Friday, February 1, 2013

Capitol Reef...The Final Frontier

I have spent part of my last 2 summers in Capitol Reef searching for Mexican spotted owls and studying their habitat characteristics. This past summer I spent an entire month hiking the backcounty to past and present spotted owl sites in order to measure vegetation associated with breeding habitat. My time in Capitol Reef (as with all of the other parks I hiked) was full of challenges, adventure, new experiences, fun, hate, and natural wonders....
Dry hike turned wet and muddy in Upper Spring Canyon.
Lower Muley Twist

Secret Canyon
Climbing out of a slick mud pit at night

Out of the three National Parks (Zion, Canyonlands, and Capitol Reef) that I have worked in, Capitol Reef is above all my favorite and will always hold special memories for me. Unlike many other National Parks in Utah, Capitol Reef still offers solitude and true adventure.

Five Mile Canyon (view from the top)


I have heard many people who have visited Capitol Reef or ‘driven through’ and claim that it’s ‘lame’ or they were ‘not impressed’ or it is their ‘least favorite’ of all the parks. These comments don’t offend fact I sometimes enjoy hearing them, because this means they won’t be back. It also tells me that they likely hiked the most popular front country trails and failed to recognize everything that Capitol Reef has to offer. 

old abandoned pioneer camp
pink sandstone


I have been on a great many hikes in Capitol Reef, during the busiest of tourist season (and the hottest of days) and can brag that I have never seen another living soul on many of my outings. I have hiked miles upon miles of unmarked trails, spent hours (8 -12 to be exact) walking through the deepest of sand, and days exploring the crevices a canyon has to offer. Of course at times it was hard, painful, and sometimes even excruciating, but above all it was rewarding. Whether I was out during the blazing sun or the moonlight night, nothing compares to standing in the middle of nowhere, deep in a canyon, with the pure silence of nature surrounding you.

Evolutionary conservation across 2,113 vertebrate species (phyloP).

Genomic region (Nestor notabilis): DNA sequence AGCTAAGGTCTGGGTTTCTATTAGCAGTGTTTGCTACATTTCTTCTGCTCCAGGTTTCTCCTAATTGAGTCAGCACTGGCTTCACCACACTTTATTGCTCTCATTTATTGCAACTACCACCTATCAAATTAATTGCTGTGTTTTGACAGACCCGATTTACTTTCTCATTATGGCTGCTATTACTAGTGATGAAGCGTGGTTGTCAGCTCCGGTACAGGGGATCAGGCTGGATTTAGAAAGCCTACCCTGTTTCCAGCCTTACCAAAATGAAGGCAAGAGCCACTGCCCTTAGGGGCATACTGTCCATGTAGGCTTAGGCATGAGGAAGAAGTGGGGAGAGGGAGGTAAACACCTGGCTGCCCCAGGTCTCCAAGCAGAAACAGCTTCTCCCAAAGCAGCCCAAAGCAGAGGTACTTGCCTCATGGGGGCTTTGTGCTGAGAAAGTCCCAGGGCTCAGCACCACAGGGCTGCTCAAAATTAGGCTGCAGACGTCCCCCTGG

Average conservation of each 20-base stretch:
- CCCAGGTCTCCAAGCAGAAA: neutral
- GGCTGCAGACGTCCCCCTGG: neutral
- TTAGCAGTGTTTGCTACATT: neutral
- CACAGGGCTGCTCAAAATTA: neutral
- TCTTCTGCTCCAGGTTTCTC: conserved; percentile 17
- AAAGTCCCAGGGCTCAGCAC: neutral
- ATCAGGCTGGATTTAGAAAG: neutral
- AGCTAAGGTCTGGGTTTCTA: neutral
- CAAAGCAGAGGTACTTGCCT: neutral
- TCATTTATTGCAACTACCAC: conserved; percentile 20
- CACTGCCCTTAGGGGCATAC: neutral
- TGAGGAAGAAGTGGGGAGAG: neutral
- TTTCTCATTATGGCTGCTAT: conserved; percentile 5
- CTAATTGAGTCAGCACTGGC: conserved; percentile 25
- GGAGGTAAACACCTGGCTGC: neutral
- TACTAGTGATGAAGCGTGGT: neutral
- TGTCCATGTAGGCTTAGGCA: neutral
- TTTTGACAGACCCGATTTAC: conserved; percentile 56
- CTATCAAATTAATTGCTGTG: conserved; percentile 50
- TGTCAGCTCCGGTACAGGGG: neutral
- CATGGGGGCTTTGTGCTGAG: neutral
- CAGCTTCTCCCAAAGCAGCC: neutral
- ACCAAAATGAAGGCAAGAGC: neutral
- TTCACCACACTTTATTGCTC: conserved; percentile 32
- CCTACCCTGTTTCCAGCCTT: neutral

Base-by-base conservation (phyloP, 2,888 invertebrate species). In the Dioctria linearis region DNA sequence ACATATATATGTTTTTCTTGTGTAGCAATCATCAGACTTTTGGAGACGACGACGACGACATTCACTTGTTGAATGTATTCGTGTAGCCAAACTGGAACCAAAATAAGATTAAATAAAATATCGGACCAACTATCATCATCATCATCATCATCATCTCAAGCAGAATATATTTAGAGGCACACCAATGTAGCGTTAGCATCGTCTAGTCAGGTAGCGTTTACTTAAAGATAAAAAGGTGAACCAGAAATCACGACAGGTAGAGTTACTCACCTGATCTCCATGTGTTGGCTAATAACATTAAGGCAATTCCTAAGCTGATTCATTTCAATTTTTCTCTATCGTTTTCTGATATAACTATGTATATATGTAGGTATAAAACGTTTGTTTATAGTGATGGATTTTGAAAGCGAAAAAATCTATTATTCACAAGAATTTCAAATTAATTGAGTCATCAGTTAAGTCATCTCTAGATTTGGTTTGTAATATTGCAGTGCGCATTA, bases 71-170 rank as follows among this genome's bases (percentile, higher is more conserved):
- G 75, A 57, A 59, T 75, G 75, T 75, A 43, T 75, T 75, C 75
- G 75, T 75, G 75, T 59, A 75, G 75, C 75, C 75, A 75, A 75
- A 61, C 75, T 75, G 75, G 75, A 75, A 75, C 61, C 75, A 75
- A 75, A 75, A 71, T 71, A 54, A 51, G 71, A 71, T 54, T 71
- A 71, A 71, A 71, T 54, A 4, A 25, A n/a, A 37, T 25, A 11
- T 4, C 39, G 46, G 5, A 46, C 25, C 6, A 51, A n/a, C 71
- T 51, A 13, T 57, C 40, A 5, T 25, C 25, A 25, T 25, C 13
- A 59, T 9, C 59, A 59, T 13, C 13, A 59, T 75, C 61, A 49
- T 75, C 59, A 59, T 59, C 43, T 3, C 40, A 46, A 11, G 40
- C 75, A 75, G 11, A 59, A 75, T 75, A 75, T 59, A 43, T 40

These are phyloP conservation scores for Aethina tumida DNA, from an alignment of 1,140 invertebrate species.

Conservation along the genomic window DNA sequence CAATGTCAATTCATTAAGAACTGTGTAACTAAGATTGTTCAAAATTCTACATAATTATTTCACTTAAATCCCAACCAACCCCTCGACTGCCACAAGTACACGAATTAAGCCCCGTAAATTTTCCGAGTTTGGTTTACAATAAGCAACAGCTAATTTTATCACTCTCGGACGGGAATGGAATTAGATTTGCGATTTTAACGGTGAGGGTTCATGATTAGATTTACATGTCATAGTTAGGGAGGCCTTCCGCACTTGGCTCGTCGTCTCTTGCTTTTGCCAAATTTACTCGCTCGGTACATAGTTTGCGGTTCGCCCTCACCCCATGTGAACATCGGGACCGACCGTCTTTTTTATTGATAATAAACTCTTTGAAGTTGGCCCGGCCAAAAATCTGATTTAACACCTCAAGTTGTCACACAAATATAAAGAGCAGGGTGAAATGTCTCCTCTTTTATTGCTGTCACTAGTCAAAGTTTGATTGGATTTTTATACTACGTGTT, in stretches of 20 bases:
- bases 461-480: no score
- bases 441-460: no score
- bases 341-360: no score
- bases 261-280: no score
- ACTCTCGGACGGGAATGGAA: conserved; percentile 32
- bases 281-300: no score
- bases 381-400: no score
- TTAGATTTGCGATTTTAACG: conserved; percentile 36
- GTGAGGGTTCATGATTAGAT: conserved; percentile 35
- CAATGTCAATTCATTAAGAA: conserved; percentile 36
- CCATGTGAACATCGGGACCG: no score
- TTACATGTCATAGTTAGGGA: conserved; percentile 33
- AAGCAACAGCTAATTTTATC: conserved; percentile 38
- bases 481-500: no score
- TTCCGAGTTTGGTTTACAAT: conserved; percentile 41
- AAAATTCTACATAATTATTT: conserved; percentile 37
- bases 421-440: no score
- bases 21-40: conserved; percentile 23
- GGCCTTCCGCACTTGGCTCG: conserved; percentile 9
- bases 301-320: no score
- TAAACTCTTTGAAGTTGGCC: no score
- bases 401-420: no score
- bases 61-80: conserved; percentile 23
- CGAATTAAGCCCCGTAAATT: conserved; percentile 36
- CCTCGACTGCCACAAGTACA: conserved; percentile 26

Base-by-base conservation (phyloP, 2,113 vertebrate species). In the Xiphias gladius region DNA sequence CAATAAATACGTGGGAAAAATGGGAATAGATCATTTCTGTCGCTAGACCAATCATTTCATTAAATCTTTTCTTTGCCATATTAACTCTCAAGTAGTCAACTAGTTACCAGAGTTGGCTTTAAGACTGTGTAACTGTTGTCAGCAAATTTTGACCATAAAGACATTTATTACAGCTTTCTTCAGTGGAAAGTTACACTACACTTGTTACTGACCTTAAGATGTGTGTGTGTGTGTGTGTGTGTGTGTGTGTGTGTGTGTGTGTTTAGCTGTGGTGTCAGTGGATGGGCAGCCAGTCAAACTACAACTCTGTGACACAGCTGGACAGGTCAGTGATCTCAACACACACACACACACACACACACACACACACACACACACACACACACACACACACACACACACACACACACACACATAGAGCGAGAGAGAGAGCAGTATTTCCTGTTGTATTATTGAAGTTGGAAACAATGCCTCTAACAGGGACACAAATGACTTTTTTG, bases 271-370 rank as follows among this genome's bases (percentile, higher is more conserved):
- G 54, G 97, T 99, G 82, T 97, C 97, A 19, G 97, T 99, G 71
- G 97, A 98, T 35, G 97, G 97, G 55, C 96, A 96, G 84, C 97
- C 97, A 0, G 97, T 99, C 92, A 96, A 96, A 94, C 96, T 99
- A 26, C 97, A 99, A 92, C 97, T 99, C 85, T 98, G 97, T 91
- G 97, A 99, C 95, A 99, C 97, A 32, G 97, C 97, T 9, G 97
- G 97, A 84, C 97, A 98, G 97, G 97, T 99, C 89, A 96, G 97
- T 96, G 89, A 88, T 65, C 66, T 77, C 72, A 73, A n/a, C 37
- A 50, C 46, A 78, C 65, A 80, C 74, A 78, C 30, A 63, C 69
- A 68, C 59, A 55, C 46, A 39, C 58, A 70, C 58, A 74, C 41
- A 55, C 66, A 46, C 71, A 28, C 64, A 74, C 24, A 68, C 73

Sunset over canyons

The unique geology of Capitol Reef can make any hike challenging. In fact, without hesitation I can say that scrambling over ‘the reef’ is not fun and at times seemed dangerous. 

Bitter Creek Divide
The upheaval of Navajo sandstone at a 45 degree angle emerging from pink, green, and red Chinle slopes makes for adventurous scrambling. If you ever encounter this terrain and think ‘I wonder what’s on the other side?’ You might just want to keep wondering. I found myself surfing the Chinle slopes (these slopes are just a large pile of gravel and shale) and climbing to the top on my hands and knees, holding on for dear life to every tiny bit of shrub or tree branch I could find. Even if this meant I had to grasp onto plant only 4 inches high. Once past the Chinle slopes you walk straight up into the sky across the golden sandstone....very, very slowly because you are exhausted from climbing the gravel mountain.

   Five Mile Canyon, me hiking the Chinle slope over 'the reef'...and yes, I did hike up to that pointy red rock in the distance. For reference, I am already standing at the halfway point.

What’s on the other side? Depending on where you climb up you may find a straight drop back down only to endure another climb up, or you will find a complex of smaller canyons hidden behind the sandstone curtain. These canyons less traveled are still full of wonder, beauty, adventure, and surprises...

                                  Slot canyon maze                                 
Hidden spring
               Climbing down, or up,  a very narrow slot                    
              Pour-off after a flash flood                             
Very large flash flood in Grand Wash (one of the most popular hikes in the park)

Sulphur Creek Canyon (another popular hike in the park)

Let's just keep this our little secret....

Sunset in Upper Spring Canyon, just before I begin to 'hoot' for owls

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